Tonight’s City Council meeting promises to be a lively one with the city’s budget up for approval, a controversial question of where to put a new sports field up for debate, and an item addressing concerns over a recent purchase of the Loews Hotel by a Chinese firm known for flipping hotels into condos.
For those following along at home, the entire City Council meeting can be watched live on the city’s YouTube channel.
Vision Zero and the City Budget
One of the major items the City Council will consider as part of the budget is Vision Zero, the goal of eliminating traffic-related deaths and major injuries through education, enforcement, and street design and engineering.
In May, the City Council directed staff to explore the idea of creating a dedicated staff position — or “Vision Zero Czar,” as Councilmember Gleam Davis put it at the time — in charge of taking a holistic view of Vision Zero implementation, addressing excessive speeding, and investing in infrastructure improvements and pilot projects aimed at street safety.
It seems that didn’t make the cut in the staff recommendation for tonight’s meeting. Instead, staff recommended reshuffling existing staff:
“Staff in the Mobility Division of the Planning and Community Development Department will take on temporary assignments to allow a single coordinator to give interdepartmental leadership to all aspects of pursuing Vision Zero,” according to the staff report.
“Rather than spending new dollars on additional staffing at this time, staff recommends that one-time funds of $500,000 be appropriated to the FY [financial year] 2017-18 Proposed Budget for Vision Zero action plan projects that will occur over the next two years,” the staff report says.
That didn’t sit well with some safe streets activists.
“On May 9th Council gave clear direction they wanted staff to explore the creation of a staff coordinator to implement the City’s commitment to Vision Zero and the need to see real results in reducing serious traffic injuries and fatalities on our streets,” wrote Cynthia Rose, director of Santa Monica Spoke, a local affiliate of the Los Angeles County Bicycle Coalition, in an email to City Council Tuesday.
“Staff’s recommendation appears to be an incomplete response to council’s direction of creating a position to expedite implementation and to coordinate and capitalize on external and interdepartmental opportunities that may otherwise be lost,” she added.
Civic Center Sports Field
This is likely to be the most contentious issue before the City Council tonight. After calls by some in the community for a new sports field, and a push to have it placed across from the high school in the Civic Center parking lot, officials looked at several options which vary wildly in projected cost.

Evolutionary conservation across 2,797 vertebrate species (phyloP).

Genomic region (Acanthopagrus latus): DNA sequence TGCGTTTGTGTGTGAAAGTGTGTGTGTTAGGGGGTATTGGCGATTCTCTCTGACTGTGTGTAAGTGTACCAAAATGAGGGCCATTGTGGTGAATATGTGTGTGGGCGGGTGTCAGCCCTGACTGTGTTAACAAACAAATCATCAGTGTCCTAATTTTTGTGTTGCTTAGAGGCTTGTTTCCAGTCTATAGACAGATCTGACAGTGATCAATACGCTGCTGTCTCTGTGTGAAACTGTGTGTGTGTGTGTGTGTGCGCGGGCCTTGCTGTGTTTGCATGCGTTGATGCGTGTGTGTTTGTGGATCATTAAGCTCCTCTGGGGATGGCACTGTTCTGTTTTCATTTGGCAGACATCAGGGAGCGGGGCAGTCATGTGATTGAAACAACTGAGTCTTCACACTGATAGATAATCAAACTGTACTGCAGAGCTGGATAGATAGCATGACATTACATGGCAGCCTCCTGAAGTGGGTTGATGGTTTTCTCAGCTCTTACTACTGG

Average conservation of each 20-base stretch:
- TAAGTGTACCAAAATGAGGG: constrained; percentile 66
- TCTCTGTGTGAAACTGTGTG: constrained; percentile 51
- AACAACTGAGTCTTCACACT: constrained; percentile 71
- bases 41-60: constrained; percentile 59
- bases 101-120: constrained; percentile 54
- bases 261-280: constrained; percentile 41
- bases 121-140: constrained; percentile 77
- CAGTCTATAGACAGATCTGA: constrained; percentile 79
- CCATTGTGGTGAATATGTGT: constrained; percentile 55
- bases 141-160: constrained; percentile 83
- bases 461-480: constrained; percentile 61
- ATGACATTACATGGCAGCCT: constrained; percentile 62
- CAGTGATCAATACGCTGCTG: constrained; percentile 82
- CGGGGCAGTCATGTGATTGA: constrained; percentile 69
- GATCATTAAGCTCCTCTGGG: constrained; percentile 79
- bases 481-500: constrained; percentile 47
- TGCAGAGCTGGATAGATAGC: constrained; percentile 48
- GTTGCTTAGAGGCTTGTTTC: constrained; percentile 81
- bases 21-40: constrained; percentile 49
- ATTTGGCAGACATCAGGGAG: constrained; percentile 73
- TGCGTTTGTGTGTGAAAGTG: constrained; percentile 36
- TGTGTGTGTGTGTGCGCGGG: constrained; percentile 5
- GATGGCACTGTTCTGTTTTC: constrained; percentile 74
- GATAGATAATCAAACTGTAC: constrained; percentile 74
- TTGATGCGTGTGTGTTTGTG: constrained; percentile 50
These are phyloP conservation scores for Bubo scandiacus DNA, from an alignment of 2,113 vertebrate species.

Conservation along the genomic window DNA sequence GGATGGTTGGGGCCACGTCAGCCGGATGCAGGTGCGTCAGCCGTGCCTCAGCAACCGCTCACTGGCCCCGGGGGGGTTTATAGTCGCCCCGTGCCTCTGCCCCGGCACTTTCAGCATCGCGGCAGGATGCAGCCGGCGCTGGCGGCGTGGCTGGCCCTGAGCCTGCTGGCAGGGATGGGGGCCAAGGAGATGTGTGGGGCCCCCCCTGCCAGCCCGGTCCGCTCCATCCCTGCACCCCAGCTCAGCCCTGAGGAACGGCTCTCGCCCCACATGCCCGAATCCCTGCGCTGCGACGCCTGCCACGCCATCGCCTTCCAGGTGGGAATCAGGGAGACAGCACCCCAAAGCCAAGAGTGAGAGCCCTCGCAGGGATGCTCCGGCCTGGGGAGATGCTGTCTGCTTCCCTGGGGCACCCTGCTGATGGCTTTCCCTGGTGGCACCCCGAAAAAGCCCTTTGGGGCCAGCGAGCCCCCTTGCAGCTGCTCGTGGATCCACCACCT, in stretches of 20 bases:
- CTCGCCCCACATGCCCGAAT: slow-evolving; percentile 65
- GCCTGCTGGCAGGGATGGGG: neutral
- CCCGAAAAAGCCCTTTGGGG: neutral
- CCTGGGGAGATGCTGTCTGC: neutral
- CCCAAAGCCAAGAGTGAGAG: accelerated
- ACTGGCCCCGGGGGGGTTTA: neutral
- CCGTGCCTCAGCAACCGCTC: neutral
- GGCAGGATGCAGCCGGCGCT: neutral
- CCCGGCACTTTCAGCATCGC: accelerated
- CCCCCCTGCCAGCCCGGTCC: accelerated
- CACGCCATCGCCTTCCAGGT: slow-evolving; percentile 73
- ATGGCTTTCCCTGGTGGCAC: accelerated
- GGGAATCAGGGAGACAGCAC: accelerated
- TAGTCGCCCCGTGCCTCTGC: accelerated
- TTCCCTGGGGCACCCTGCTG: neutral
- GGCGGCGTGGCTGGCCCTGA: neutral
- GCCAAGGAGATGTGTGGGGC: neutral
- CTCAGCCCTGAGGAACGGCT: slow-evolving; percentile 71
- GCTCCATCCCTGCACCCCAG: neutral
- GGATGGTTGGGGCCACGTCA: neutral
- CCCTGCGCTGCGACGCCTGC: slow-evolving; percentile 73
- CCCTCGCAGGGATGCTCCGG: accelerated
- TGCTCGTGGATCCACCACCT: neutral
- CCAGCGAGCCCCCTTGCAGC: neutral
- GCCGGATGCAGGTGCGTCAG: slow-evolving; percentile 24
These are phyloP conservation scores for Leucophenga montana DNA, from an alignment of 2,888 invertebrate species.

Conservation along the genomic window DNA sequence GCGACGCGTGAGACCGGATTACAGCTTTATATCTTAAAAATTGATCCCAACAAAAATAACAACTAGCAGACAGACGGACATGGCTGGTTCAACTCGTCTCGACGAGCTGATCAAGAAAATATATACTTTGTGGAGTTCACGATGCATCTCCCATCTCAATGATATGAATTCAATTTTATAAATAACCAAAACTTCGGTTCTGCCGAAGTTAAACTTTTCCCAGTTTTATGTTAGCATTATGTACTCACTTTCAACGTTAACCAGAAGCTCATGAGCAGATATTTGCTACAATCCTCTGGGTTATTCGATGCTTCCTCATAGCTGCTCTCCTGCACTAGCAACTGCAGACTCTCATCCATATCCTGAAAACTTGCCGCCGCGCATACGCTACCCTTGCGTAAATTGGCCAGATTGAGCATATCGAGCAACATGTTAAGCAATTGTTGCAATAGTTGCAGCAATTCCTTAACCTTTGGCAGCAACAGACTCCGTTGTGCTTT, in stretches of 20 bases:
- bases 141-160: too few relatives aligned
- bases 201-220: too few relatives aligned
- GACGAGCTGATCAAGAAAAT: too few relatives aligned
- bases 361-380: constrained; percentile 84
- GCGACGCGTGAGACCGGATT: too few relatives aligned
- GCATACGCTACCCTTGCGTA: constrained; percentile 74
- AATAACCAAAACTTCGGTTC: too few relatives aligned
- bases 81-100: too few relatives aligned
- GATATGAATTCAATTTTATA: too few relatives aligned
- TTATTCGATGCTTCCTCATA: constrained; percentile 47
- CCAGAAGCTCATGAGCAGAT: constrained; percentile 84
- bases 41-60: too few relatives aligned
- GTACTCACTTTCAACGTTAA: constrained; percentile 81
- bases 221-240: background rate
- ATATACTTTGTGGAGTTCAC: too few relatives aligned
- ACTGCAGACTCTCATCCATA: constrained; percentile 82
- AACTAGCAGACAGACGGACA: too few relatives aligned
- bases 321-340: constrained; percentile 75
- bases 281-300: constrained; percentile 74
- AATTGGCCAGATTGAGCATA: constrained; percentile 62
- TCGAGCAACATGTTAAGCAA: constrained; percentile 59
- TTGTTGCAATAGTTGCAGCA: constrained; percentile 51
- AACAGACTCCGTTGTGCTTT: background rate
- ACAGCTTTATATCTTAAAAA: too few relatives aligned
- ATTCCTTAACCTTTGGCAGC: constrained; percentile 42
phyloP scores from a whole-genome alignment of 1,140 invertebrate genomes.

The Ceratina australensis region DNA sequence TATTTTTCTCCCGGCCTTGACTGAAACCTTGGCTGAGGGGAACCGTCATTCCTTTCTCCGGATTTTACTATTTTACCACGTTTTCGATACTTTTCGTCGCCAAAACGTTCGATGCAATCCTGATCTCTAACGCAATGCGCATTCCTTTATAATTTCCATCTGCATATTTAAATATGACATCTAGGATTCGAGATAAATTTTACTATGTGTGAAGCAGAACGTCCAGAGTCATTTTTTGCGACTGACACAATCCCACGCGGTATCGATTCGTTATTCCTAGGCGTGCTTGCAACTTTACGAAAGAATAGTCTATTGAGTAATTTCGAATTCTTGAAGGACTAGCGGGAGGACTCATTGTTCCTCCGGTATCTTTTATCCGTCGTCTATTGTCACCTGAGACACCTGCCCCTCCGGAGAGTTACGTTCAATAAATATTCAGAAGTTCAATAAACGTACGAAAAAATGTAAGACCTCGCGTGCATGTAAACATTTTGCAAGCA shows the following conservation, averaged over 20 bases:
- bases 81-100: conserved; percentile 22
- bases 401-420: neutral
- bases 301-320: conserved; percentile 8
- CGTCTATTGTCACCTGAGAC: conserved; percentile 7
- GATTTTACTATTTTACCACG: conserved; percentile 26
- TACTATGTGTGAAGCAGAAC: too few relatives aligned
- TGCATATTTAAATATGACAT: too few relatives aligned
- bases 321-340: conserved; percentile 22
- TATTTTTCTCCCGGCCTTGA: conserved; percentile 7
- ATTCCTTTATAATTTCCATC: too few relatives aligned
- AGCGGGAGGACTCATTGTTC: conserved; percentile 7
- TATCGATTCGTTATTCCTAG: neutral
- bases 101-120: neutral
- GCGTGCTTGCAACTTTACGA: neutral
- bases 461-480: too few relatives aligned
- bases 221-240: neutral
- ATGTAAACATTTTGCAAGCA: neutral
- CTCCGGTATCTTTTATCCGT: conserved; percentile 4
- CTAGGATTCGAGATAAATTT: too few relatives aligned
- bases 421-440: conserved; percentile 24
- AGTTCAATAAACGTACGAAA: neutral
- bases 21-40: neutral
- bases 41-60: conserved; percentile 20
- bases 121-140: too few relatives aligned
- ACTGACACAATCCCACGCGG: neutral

The option seemingly favored by some of the most fervent advocates for the field would cost nearly $100 million because it would require replacing the parking lost to the field with an underground parking garage.
Other options include a possible temporary sports field, but the city would still need to go through a lengthy process to get approval from the Coastal Commission, which generally sees the elimination or removal of parking so close to the ocean as impeding access to the coast and the Civic Center falls within the Coastal Commission’s purview.
Another option is to replace a city-owned piece of land adjacent to Memorial Park, about seven blocks east of the high school, with a sports field and create some sort of circulator that can ferry students to-and-from the field for sports practice.
The issue is complicated by the fact that the Civic Center parking lot is adjacent to the half-century-old landmarked Civic Auditorium, which needs tens of millions of dollars of repair.
In an email sent out Monday, the Santa Monica Conservancy warned that, as proposed, the field “further constrains the possibilities for the revitalization of the Civic [Auditorium].”
In the email, the Conservancy endorsed the proposal to put the field at Memorial Park for the time being while the future of the Auditorium is sorted out.
Concern Over Condo Conversion of Hotels
The Santa Monica City Council will also take on the question of how to “to protect hotel tax revenue, jobs and employment opportunities, preservation of visitor-serving uses in the California Coastal Zone, and controls on coastal land use intensification…”
The item was spurred by recent news that Loews, one of the city’s largest hotels according to the regional hospitality and hotel workers’ union, UNITE HERE Local 11, was purchased by Chinese insurance conglomerate Anbang.
That’s the same company that recently purchased the Waldorf Astoria in New York and began converting the luxury hotel into condos.
According to a press release put out by UNITE HERE Local 11, there are also many questions surrounding Anbang’s ownership.
“The mystery deepened this month when the Wall Street Journal reported that Anbang’s Chairman had been detained by Chinese authorities, and that ‘employees said the person now in charge is the Communist Party’s top representative at Anbang’.”